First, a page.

Civil War Civilian Living History

Interpreting the American Civil War Home Front

Foods for Events

DSCN1060In addition to this information Elizabeth Stewart Clark has an article on foods for reenacting entitled “No Refrigeration Required.”

Foods to consider taking to events:

  • Slab bacon, pickled pork and/or corned beef, (not the stuff one typically gets at the local grocer, but properly cured.)
  • Corn meal or flour
  • Round wheel of cheese, preserved by rubbing with butter
  • Lard
  • Fresh eggs from the farm (unwashed), keeps about a week when kept out of direct sunlight
  • Dried Beans
  • Dark brown sugar or white loaf sugar (broken into chunks)
  • Molasses
  • Period appropriate fruits and vegetables (generally something like apples, Irish potatoes, sweet potatoes, onions, carrots, or other seasonal type food from the garden or orchard, or from the cellar.
  • Coffee and/or coffee substitutes
  • Homemade bread
  • Jumble cookies
  • Gingerbread
  • Pickled eggs
  • Fried dried apples or fried apple pies
  • Dried peach pudding
  • Pickles
  • Canned goods with period labels and used with period openers
  • Condiments such as pepper sauce, mustard and mushroom catsup
  • Modern-day “off-the-shelf” foods chosen carefully for their resemblance to period foods are acceptable

Other Resources
Search period cookbooks for ideas as well. A listing of period cookbooks can be found in the Bibliography under Resources on this website.

For additional information on period cooking visit Foods and Cooking under Daily Life on this website. Another resource is “Re-staging an 1861 Picnic Or a Civilian Living History Activity for First Manassas”, page 30-35, Civil War Historian Magazine, May/June 2006, Volume 2 Issue 2.

From Bacon, Beans, and Galantines by Joseph R Conlin. This book deals mostly with the California Gold Rush; however, food descriptions should be applicable to the 1860s as well.

Page 8: “…Samuel Griswold Goodrich described a New England breakfast as ‘no evanescent thing. In a farmer’s family it consists of little less than ham, beef, sausages, pork, bread, butter, boiled potatoes, pies, coffee, and cider.’…John Mack Faragher describes the daily diet of a midwestern [sic] farm family of mid-century as including two kinds of meat, eggs, cheese, butter, cream (especially in gravies), corn in one or more forms, tow kinds of bread, three or four different vegetables, jellies, preserves, relishes, cake or pie, milk, coffee, tea.”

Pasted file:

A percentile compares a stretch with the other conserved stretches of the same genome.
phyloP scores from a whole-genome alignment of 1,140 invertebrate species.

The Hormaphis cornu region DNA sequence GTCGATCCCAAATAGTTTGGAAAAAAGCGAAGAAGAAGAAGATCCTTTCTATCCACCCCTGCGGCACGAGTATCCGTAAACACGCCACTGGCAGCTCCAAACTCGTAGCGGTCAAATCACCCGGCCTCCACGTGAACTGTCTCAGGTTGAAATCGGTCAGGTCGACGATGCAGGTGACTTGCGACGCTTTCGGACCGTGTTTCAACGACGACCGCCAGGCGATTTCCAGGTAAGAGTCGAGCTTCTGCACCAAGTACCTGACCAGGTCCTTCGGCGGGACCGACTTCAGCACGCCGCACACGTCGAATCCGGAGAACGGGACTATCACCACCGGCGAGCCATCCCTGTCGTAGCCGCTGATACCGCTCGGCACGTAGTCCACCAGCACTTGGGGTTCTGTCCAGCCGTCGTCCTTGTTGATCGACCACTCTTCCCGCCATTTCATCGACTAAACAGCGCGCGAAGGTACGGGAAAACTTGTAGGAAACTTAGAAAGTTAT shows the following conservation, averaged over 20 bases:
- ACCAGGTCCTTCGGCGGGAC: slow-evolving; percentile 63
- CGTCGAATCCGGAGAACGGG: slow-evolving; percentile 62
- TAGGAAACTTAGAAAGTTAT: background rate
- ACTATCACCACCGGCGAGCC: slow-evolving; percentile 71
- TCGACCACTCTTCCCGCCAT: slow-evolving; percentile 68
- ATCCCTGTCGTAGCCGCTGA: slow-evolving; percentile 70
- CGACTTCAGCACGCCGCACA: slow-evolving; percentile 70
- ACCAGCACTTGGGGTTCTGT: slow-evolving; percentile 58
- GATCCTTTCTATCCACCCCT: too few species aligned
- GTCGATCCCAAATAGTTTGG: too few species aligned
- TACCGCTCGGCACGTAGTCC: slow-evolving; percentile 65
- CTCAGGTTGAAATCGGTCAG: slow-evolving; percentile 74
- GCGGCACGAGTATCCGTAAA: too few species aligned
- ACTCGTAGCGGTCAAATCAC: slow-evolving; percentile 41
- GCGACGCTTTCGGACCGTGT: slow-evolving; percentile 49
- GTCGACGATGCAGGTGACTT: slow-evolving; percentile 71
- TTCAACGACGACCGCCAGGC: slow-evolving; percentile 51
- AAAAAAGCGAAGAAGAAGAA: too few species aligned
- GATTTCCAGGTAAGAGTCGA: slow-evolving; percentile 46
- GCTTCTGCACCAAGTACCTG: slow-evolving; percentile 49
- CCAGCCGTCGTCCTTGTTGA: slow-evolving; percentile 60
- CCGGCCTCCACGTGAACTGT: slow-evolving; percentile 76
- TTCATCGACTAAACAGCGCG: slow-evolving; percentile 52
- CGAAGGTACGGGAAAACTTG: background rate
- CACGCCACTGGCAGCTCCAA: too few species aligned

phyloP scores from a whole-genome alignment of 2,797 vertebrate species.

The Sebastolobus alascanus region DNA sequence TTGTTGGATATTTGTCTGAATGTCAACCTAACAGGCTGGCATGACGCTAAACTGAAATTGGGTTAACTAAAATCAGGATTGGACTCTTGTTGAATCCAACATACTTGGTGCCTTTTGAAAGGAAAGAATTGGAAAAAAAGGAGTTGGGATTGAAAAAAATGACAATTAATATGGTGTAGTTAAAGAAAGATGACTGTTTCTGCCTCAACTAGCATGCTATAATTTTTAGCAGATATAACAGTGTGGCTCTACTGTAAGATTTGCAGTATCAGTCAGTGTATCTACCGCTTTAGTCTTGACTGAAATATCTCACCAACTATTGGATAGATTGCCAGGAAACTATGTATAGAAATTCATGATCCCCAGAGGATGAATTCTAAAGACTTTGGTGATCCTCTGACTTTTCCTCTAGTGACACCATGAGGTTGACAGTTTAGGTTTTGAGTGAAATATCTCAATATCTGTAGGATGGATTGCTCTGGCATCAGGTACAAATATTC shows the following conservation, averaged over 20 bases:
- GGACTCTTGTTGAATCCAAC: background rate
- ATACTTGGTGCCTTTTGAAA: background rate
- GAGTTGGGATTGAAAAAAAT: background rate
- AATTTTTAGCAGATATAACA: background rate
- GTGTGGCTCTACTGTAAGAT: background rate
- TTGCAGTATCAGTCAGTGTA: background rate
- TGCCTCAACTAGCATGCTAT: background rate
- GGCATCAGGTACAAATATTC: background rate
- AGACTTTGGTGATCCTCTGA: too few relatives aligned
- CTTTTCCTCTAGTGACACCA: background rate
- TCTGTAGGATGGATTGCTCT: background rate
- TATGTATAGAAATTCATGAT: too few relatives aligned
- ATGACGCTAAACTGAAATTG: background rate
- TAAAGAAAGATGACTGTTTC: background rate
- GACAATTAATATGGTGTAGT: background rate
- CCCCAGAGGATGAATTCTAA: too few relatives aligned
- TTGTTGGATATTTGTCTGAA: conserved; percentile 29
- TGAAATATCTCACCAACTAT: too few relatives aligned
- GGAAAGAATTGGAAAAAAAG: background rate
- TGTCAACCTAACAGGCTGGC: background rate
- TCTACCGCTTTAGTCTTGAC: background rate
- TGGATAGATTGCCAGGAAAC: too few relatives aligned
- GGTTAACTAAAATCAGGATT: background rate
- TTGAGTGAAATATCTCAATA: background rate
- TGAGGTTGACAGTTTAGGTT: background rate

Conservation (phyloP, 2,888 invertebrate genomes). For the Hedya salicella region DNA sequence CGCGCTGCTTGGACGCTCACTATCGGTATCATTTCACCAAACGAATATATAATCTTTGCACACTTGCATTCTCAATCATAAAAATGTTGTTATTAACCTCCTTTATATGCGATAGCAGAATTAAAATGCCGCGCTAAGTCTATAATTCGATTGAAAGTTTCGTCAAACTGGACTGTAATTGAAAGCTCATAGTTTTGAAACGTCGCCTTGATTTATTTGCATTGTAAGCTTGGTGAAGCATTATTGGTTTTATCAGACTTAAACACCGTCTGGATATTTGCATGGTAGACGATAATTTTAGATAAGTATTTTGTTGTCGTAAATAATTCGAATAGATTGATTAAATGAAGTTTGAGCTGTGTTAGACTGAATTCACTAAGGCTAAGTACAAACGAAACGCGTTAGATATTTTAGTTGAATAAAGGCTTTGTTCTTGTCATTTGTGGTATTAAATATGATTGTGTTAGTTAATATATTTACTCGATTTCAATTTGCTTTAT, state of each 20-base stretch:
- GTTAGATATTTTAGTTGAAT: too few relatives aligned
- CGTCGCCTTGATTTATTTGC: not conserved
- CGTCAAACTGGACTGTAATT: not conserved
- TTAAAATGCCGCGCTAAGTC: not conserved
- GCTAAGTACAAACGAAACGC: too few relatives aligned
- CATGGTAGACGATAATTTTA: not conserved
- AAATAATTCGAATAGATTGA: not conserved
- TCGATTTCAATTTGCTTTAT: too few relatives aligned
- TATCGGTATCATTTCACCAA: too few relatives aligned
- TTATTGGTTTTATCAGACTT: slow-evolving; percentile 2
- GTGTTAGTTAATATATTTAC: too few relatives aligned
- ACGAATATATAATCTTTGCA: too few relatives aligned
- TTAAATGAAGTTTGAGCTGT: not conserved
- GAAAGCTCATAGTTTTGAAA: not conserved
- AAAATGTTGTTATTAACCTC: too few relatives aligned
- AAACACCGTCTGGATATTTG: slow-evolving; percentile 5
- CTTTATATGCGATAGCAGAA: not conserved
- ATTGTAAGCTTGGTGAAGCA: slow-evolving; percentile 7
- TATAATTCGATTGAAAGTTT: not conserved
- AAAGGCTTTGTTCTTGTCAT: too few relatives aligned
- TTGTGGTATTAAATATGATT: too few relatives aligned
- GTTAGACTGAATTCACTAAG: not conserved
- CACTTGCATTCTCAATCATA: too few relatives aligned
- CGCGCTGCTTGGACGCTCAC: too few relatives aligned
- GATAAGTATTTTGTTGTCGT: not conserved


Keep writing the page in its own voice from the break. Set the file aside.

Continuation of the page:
Page 11: “By mid-century beef was replacing pork in the Northeast but pigmeat remained the cushion of southern comfort. There were nearly two hogs per capita in most of the southern states…A writer in Godey’s Lady’s Book sums it up: ‘[In the] South and West…it is fat bacon and pork, fat bacon and pork only, and that continually morning, noon, and night, for all classes, sexes, ages, and conditions; and except the boiled bacon and collards at dinner, the meat is generally fired, and thus supersaturated with grease in the form of hog’s lard.’”

Page 12: “…[Corn] was the staple of the South, eaten in mush, cooked before an open fire as ‘pone’ or hoecake, and baked into a more or less proper bread.”

Page 14: “Beans were ubiquitous at home…”

Page 16: “…common fare during the 1840s were broccoli and artichokes. Other vegetables, of which there are numerous off-handed recipes in the cookbooks and references in the marker reports, were asparagus, lima beans, haricot or string beans, cucumber, eggplant, mushrooms, okra, rutabagas, salsify, and spinach, as well as tomatoes.

“..eating greens and other vegetables raw seems not to have been uncommon….the common American salad was…’composed’ of a variety of vegetables and dressed with a sweetish mayonnaise-based liquor much like the substance contemporary bottlers sometimes label ‘French Dressing.’

“Then there were the preserved vegetables and fruits…”